Welcome to Coon Gap, population 50

Polk County Museum exhibit features miniature logging town

Welcome to the Long Legs Saloon.

Members of the Coon Gap Grange meet upstairs. Exotic dancers perform every day at 7 p.m. downstairs.

Other towns might be scandalized by such arrangements.

Around Coon Gap, it's just business as usual. The town, population roughly 50, is a wide-open kind of place.

Even more scandalous is the saloon a block away. It's billed as "the only second-class saloon in town." Stan Schmidt just knows something wicked is going on over there.

"My wife won't let me go in and find out."

Fire codes might be an issue. Letting Stan in would definitely exceed the recommended capacity -- what with him being 50 times larger than the entire saloon.

Coon Gap actually exists only in miniature.

Schmidt, who owns State Farm insurance in Dallas when he's not building miniature communities, will have Coon Gap on display at the Polk County Museum for the next three months or so.

The town's 50 raucous souls are only a little taller than the average thumbnail. The boys at the grange office are really quiet innocent. The exotic dancers are purely hypothetical.

The town may not be real, but that's only one minor detail. Schmidt has seen to all the other minor details personally.

And they are in perfect order.

Right down to the water pouring into the harbor from the Hyde Pulp and Paper Mill. "We didn't care so much about pollution back in the 1950s."

The paint is chipping on the buildings. Schmidt planned it that way. After painting the buildings, he put tiny flecks of rubber cement on them.

By scrapping off the rubber cement, Schmidt made it look like peeling paint.

He even makes the trees using only wire and hemp rope.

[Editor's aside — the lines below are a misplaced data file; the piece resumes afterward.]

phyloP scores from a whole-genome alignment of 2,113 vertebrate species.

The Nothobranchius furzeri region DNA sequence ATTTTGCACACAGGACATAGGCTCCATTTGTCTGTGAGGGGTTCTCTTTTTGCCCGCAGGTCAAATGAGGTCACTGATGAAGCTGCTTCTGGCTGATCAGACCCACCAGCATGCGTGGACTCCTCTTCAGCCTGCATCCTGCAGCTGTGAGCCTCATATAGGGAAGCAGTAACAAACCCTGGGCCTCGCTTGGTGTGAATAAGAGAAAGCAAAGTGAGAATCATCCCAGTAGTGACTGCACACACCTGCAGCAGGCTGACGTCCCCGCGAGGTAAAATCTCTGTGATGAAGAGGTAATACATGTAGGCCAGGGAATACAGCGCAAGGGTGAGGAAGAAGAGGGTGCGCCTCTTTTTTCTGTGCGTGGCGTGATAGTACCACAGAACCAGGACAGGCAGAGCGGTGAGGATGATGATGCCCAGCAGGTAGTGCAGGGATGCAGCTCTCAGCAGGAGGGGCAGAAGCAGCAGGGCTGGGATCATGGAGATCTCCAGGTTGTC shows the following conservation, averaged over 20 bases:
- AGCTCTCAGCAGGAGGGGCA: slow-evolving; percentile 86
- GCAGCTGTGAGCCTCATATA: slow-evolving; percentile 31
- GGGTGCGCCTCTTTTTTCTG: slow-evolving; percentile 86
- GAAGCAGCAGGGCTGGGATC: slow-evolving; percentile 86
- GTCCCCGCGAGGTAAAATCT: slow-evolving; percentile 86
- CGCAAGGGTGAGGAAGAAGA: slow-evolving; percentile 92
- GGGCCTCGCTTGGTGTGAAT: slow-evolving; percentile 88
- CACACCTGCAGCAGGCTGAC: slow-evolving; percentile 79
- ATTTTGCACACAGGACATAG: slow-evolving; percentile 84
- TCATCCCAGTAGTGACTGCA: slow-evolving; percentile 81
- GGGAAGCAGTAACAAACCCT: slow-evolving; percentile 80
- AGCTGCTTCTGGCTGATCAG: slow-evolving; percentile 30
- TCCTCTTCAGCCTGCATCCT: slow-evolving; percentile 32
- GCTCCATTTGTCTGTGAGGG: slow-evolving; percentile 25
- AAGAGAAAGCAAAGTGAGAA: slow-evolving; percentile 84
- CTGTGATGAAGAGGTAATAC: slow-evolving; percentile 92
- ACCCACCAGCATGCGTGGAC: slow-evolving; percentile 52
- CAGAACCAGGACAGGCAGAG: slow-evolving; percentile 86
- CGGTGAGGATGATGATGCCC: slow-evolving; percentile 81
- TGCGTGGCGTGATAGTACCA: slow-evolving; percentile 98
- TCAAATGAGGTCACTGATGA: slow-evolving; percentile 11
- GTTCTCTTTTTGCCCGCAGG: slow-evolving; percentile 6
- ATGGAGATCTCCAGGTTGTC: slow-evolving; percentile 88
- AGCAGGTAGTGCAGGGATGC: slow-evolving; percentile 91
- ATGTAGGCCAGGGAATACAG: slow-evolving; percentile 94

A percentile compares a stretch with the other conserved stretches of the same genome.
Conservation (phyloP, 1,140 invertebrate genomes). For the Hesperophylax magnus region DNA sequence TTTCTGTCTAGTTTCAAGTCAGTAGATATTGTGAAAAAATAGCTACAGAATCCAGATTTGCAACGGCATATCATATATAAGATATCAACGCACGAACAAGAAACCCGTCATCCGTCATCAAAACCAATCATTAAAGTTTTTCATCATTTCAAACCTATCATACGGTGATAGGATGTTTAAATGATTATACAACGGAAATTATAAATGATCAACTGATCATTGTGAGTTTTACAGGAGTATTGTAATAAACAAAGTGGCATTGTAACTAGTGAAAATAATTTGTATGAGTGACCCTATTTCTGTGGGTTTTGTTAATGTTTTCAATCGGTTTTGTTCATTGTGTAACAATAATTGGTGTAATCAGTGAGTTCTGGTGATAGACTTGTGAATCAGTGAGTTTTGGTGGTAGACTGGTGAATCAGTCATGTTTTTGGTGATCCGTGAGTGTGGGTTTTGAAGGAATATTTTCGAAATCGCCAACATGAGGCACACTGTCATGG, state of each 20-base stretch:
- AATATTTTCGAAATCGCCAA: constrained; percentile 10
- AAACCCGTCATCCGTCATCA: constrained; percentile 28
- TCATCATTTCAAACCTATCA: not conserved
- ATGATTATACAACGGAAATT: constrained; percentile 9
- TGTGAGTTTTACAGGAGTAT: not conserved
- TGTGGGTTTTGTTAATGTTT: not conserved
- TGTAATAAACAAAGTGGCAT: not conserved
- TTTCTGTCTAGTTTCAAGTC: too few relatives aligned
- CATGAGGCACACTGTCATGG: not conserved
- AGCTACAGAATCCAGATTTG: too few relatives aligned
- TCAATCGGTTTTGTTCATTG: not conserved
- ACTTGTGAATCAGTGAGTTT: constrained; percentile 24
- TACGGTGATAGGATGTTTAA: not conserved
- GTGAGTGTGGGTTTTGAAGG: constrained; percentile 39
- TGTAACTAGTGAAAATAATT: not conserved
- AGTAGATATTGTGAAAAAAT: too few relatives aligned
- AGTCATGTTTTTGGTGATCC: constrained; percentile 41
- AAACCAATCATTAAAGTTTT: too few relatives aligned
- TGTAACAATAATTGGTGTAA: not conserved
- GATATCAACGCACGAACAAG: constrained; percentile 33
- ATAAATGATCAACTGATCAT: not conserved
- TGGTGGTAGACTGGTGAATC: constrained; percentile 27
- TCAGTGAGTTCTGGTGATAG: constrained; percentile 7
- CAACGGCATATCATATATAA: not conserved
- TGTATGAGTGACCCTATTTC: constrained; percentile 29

Coon Gap has two major businesses. Beside Hyde Pulp and Paper, there is the Coon Gap band saw mill.

There is also a general store, news stand, filling station and those two nefarious saloons.

A railroad runs through it.

Not just any railroad either -- the famed McKean Gas Electric. The train ran through the Willamette Valley from 1905 to 1929.

Most of the businesses came from George Selios, an East Coast model maker.

Schmidt bought the buildings for $250. They came arranged on a piece of plywood meticulously fashioned into a diarama. The same set would cost a model railroader at least $750 nowadays.

Schmidt took the diarama and fit it into Coon Gap.

There is usually a power plant that feeds electricity to the band saw gap. It's not a part of the museum. No one will notice, Schmidt's friends tell him.

"That doesn't matter," he said. "I'll know."

Still, he's not going to quibble. The display that is there represents some 350 hours of his life. At least 60 hours were spent on the band saw mill alone.

Schmidt used three layers of Epoxy to get just the right texture and translucent quality to the harbor.

Back at his house, Schmidt has an entire building for his miniatures. For the museum display, friend Jim Walburn has encased the collection in a clear plastic case.

Eventually, Coon Gap will become part of a larger diarama depicting Coos Bay, circa 1949.

Schmidt grew up in Willamina but often worked around water. It gave him a fondness for shorelines.

"I've always liked harbor scenes with old buildings and old mills."

There are some flaws in Coon Gap. There is some roofing on the band saw mill that is not quite complete.

"I ran out of material," Schmidt said. Even that doesn't faze the authenticity of Coon Gap.

"I just tell people there was some high winds that blew off part of the roof."

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